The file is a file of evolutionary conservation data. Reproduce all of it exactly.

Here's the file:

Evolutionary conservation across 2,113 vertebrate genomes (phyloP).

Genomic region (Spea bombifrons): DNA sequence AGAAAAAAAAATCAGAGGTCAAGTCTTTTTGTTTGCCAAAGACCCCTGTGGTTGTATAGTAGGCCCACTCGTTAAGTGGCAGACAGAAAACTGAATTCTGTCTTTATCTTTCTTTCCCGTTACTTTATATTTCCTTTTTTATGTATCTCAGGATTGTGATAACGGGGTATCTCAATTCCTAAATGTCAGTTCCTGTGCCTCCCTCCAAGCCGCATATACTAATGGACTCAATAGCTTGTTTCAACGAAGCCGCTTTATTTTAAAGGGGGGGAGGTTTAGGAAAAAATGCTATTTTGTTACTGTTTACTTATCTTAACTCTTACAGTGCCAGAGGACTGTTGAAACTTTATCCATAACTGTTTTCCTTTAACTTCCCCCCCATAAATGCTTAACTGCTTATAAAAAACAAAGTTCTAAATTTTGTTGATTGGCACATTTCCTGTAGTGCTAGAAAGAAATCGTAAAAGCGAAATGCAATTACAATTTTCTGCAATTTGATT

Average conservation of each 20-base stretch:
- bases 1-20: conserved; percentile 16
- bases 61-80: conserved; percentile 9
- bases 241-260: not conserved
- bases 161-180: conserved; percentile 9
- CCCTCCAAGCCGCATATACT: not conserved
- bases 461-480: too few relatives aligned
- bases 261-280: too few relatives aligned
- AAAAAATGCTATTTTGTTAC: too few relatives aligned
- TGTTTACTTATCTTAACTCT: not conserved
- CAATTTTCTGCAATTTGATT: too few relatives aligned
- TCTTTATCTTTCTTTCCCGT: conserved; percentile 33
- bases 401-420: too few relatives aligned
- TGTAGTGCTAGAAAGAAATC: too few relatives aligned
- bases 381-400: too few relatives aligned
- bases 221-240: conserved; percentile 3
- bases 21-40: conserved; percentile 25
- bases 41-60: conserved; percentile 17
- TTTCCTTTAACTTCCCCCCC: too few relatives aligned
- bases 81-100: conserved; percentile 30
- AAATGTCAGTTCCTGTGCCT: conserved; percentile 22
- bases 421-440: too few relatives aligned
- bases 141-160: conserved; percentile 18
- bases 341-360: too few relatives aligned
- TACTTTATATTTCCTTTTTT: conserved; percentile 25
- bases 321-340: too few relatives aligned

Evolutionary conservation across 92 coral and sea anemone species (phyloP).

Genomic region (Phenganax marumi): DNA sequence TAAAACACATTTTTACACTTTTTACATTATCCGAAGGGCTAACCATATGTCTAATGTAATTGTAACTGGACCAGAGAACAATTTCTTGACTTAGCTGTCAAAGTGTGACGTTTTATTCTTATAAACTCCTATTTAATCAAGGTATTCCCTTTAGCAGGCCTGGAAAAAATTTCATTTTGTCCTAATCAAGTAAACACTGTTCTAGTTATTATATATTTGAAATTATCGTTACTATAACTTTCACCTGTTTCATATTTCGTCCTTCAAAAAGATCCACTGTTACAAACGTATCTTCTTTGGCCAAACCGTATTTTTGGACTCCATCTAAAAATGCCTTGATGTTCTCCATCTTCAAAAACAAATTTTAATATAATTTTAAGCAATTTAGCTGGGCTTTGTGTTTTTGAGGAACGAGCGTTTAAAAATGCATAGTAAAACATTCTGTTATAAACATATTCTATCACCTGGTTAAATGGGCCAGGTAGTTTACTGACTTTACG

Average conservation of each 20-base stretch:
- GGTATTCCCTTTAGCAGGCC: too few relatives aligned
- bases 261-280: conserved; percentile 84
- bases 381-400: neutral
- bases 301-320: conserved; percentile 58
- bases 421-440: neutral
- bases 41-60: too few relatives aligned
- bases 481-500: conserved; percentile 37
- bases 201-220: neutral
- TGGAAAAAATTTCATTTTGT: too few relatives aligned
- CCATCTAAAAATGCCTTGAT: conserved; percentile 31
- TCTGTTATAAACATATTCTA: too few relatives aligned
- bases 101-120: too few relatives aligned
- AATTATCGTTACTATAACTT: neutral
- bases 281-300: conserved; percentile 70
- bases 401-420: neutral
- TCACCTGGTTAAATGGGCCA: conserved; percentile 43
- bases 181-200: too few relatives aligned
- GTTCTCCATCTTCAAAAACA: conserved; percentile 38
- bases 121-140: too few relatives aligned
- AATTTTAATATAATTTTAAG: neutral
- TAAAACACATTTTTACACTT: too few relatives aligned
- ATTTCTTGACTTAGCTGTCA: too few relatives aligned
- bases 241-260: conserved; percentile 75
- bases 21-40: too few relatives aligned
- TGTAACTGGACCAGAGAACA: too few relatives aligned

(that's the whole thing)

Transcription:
Evolutionary conservation across 2,113 vertebrate genomes (phyloP).

Genomic region (Spea bombifrons): DNA sequence AGAAAAAAAAATCAGAGGTCAAGTCTTTTTGTTTGCCAAAGACCCCTGTGGTTGTATAGTAGGCCCACTCGTTAAGTGGCAGACAGAAAACTGAATTCTGTCTTTATCTTTCTTTCCCGTTACTTTATATTTCCTTTTTTATGTATCTCAGGATTGTGATAACGGGGTATCTCAATTCCTAAATGTCAGTTCCTGTGCCTCCCTCCAAGCCGCATATACTAATGGACTCAATAGCTTGTTTCAACGAAGCCGCTTTATTTTAAAGGGGGGGAGGTTTAGGAAAAAATGCTATTTTGTTACTGTTTACTTATCTTAACTCTTACAGTGCCAGAGGACTGTTGAAACTTTATCCATAACTGTTTTCCTTTAACTTCCCCCCCATAAATGCTTAACTGCTTATAAAAAACAAAGTTCTAAATTTTGTTGATTGGCACATTTCCTGTAGTGCTAGAAAGAAATCGTAAAAGCGAAATGCAATTACAATTTTCTGCAATTTGATT

Average conservation of each 20-base stretch:
- bases 1-20: conserved; percentile 16
- bases 61-80: conserved; percentile 9
- bases 241-260: not conserved
- bases 161-180: conserved; percentile 9
- CCCTCCAAGCCGCATATACT: not conserved
- bases 461-480: too few relatives aligned
- bases 261-280: too few relatives aligned
- AAAAAATGCTATTTTGTTAC: too few relatives aligned
- TGTTTACTTATCTTAACTCT: not conserved
- CAATTTTCTGCAATTTGATT: too few relatives aligned
- TCTTTATCTTTCTTTCCCGT: conserved; percentile 33
- bases 401-420: too few relatives aligned
- TGTAGTGCTAGAAAGAAATC: too few relatives aligned
- bases 381-400: too few relatives aligned
- bases 221-240: conserved; percentile 3
- bases 21-40: conserved; percentile 25
- bases 41-60: conserved; percentile 17
- TTTCCTTTAACTTCCCCCCC: too few relatives aligned
- bases 81-100: conserved; percentile 30
- AAATGTCAGTTCCTGTGCCT: conserved; percentile 22
- bases 421-440: too few relatives aligned
- bases 141-160: conserved; percentile 18
- bases 341-360: too few relatives aligned
- TACTTTATATTTCCTTTTTT: conserved; percentile 25
- bases 321-340: too few relatives aligned

Evolutionary conservation across 92 coral and sea anemone species (phyloP).

Genomic region (Phenganax marumi): DNA sequence TAAAACACATTTTTACACTTTTTACATTATCCGAAGGGCTAACCATATGTCTAATGTAATTGTAACTGGACCAGAGAACAATTTCTTGACTTAGCTGTCAAAGTGTGACGTTTTATTCTTATAAACTCCTATTTAATCAAGGTATTCCCTTTAGCAGGCCTGGAAAAAATTTCATTTTGTCCTAATCAAGTAAACACTGTTCTAGTTATTATATATTTGAAATTATCGTTACTATAACTTTCACCTGTTTCATATTTCGTCCTTCAAAAAGATCCACTGTTACAAACGTATCTTCTTTGGCCAAACCGTATTTTTGGACTCCATCTAAAAATGCCTTGATGTTCTCCATCTTCAAAAACAAATTTTAATATAATTTTAAGCAATTTAGCTGGGCTTTGTGTTTTTGAGGAACGAGCGTTTAAAAATGCATAGTAAAACATTCTGTTATAAACATATTCTATCACCTGGTTAAATGGGCCAGGTAGTTTACTGACTTTACG

Average conservation of each 20-base stretch:
- GGTATTCCCTTTAGCAGGCC: too few relatives aligned
- bases 261-280: conserved; percentile 84
- bases 381-400: neutral
- bases 301-320: conserved; percentile 58
- bases 421-440: neutral
- bases 41-60: too few relatives aligned
- bases 481-500: conserved; percentile 37
- bases 201-220: neutral
- TGGAAAAAATTTCATTTTGT: too few relatives aligned
- CCATCTAAAAATGCCTTGAT: conserved; percentile 31
- TCTGTTATAAACATATTCTA: too few relatives aligned
- bases 101-120: too few relatives aligned
- AATTATCGTTACTATAACTT: neutral
- bases 281-300: conserved; percentile 70
- bases 401-420: neutral
- TCACCTGGTTAAATGGGCCA: conserved; percentile 43
- bases 181-200: too few relatives aligned
- GTTCTCCATCTTCAAAAACA: conserved; percentile 38
- bases 121-140: too few relatives aligned
- AATTTTAATATAATTTTAAG: neutral
- TAAAACACATTTTTACACTT: too few relatives aligned
- ATTTCTTGACTTAGCTGTCA: too few relatives aligned
- bases 241-260: conserved; percentile 75
- bases 21-40: too few relatives aligned
- TGTAACTGGACCAGAGAACA: too few relatives aligned